Kelpies, Part 2

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The memories page on Facebook has reminded me that I wrote about the Kelpies at Falkirk a year ago today. Back then, I had not yet seen them and my notes on them were a postscript to the information on the kelpies as water spirits, not as sculpture. Even though I had written a bit about them, I was not prepared for the experience of seeing them.

We drove south on the M9 from Stirling on our way to South Queensferry where we would stay the night after taking the train into Edinburgh and back. It was a quiet Sunday morning; the road was free of heavy traffic and gave plenty of opportunities to enjoy the scenery as we passed by. Suddenly the tops of the heads of the Kelpie sculptures loomed at us from over the treetops to our right. After what seemed like a circuitous route to get off the M9 and back to the Helix where the Kelpies are installed, we were at the car park. A leisurely walk of half of a mile or so through a preserved wetlands area showed us why we had had to drive so far afield, or in this case so far a lagoon, to get there. As we walked, we could not see the Kelpies but enjoyed the swans and the occasional dog out walking its owner. We turned a curve in the path and suddenly they were across the park from us. Bordered by the canal alive with houseboats parked along the edge, the open area in which the Kelpies stand is accessible only by walking across wooden footbridges that cross the canals. It is the hub of 27 kilometers (nearly 17 miles) of walking and biking paths that connect the surrounding sixteen communities.

Andy Scott, the sculptor who created the Kelpies, envisioned the classic working horses, the horses that moved goods throughout Scotland. His idea was to pay homage to the great pulling horses: the Percherons, Shires and Clydesdales (two of which were used as the life models for the sculpture). These were the majestic horses that pulled the plows across the fields, the wagons through the roads, and the barges along the canals and rivers.

At 30 meters high (98.4 feet) and weighing 300 metric tonnes (nearly 330.7 tons) each, the construction of the Kelpies sculpture was a feat of engineering that was monumentally completed in 90 days. Each one has a base of concrete reinforced with steel weighing in at 1200 metric tonnes (2,656,000 pounds). Nine Hundred small individually cut steel plates were used for each head.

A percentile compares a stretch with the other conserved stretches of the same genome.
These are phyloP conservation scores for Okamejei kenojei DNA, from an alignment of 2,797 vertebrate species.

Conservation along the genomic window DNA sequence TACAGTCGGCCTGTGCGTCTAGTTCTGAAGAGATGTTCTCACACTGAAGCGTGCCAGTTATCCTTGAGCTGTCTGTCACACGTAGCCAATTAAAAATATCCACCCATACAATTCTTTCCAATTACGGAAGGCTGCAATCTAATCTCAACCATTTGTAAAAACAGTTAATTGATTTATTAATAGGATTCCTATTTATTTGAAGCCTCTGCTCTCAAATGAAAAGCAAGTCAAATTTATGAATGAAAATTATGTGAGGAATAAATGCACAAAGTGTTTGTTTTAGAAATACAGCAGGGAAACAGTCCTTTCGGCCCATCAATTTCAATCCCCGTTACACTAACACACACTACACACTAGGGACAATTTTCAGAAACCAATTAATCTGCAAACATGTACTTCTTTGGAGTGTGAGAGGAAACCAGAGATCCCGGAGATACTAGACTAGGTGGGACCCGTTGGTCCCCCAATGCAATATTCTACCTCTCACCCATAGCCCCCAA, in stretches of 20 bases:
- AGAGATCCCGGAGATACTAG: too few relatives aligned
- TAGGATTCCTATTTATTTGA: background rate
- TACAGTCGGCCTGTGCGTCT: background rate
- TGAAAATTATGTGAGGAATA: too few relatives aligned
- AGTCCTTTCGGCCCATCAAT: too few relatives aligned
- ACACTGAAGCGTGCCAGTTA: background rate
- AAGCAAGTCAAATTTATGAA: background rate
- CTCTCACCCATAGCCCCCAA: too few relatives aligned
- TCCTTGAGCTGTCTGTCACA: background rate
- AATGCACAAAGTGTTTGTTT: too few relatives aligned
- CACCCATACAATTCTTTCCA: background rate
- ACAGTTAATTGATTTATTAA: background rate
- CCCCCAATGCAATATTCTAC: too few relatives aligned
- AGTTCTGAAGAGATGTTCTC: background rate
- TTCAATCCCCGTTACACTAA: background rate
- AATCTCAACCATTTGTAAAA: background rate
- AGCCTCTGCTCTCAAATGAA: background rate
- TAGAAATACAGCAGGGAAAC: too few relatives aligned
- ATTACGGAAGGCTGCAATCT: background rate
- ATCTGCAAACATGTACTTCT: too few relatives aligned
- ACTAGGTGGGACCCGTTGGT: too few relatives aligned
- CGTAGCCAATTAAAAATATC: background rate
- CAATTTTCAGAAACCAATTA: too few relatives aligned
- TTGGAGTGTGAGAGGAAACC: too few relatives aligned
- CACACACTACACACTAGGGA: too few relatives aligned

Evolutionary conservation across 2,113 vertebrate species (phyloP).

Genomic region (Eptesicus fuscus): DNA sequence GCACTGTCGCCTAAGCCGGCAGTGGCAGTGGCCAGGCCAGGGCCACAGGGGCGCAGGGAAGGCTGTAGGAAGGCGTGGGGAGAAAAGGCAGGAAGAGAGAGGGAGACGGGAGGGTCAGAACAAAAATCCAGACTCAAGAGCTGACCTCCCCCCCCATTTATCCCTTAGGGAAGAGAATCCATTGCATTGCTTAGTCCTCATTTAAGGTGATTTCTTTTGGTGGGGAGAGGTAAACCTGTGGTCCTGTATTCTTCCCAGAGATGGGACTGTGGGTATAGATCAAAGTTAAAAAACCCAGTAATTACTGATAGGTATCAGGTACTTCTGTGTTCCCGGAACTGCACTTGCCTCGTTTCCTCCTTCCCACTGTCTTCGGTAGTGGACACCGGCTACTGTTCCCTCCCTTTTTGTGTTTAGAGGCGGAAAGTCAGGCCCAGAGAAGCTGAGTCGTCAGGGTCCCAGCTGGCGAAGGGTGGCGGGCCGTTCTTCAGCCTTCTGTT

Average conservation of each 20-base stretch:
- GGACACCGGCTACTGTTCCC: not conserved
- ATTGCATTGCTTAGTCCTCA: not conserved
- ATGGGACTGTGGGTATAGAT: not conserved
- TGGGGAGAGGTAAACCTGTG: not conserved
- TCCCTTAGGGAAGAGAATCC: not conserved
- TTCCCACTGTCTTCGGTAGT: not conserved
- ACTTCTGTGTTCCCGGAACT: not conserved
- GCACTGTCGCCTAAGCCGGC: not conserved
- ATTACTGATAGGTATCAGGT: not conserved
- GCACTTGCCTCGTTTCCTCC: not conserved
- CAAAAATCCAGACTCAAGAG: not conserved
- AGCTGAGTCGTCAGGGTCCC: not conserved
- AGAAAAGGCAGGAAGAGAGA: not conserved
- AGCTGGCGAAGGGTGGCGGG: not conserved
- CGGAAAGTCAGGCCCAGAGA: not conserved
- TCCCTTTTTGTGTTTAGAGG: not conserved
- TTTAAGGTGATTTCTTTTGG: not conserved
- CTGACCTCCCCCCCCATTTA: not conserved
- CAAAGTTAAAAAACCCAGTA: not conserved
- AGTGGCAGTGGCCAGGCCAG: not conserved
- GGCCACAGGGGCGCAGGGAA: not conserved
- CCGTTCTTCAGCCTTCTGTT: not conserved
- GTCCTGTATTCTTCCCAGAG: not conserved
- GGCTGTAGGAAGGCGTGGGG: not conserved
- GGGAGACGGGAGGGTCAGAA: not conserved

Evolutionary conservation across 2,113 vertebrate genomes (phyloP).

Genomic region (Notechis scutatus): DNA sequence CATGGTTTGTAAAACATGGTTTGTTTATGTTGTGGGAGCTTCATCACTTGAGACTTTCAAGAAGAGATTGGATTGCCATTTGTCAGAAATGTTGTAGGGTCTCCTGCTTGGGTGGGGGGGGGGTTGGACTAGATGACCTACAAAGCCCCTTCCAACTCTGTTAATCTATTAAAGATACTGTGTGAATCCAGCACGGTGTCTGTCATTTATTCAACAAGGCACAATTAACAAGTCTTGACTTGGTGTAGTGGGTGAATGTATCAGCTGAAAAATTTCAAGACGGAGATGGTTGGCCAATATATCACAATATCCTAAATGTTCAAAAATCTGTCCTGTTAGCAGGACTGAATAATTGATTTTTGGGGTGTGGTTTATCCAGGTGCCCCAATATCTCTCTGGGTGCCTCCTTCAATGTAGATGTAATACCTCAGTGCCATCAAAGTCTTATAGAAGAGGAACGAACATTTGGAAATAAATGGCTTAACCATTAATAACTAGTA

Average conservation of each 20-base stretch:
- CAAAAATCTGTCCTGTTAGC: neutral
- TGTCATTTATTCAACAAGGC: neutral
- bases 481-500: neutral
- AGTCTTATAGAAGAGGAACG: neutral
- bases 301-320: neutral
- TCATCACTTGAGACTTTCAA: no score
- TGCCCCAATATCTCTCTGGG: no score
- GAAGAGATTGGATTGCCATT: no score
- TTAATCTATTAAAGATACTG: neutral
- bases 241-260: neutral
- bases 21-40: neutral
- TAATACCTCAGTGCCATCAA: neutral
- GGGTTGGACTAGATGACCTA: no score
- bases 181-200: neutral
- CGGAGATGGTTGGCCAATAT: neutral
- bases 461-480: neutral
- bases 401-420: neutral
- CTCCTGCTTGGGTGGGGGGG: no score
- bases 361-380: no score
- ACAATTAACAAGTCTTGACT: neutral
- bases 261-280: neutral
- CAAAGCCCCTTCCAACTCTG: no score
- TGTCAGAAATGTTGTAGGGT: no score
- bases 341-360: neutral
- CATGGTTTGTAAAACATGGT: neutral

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I walked around each one of the heads, slowly taking in each and every angle. I was amazed at how full of life they are. They are certainly majestic. Mr. Scott has captured the very essence of the horses and I’m not too sure they don’t come the rest of the way out of the ground and gallop around a bit when no one is looking.

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About Kate Cowie Riley

Kate writes two blogs currently: "Weaving the Magic Thread ~ the texture of my life", a collection of auto-biographical essays; and "Scottish Heart", where she shares her love of Scotland and the trips through Scotland that she both plans and guides. She is also Copy Editor and Lead Contributor emeritus for Celtic Family Magazine. Kate retired in 2013 from nearly 40 years in Private Practice as a Somatic Psychotherapist & Bodyworker, Massage Therapy Instructor, Sivananda Yoga Teacher, Spa Director and Consultant who also wrote & taught about Eco-sustainability and WellBalance. Her professional blog, "The Riley School of Integrated Somatic Bodywork" is also retired. All of Kate's blogs are copyright by Kate Cowie Riley; all photos are copyright Kate Cowie Riley, unless otherwise stated. All photos and text or part thereof are not to be used for commercial purposes or without written permission from the author. All photos must be used in their original form, no addition or alteration are allowed. Any advertisements that are seen on the Wordpress sites are in no way supported by Kate Riley.
This entry was posted in Ancestry, Eco-travel, Ecology, Scotland and tagged . Bookmark the permalink.

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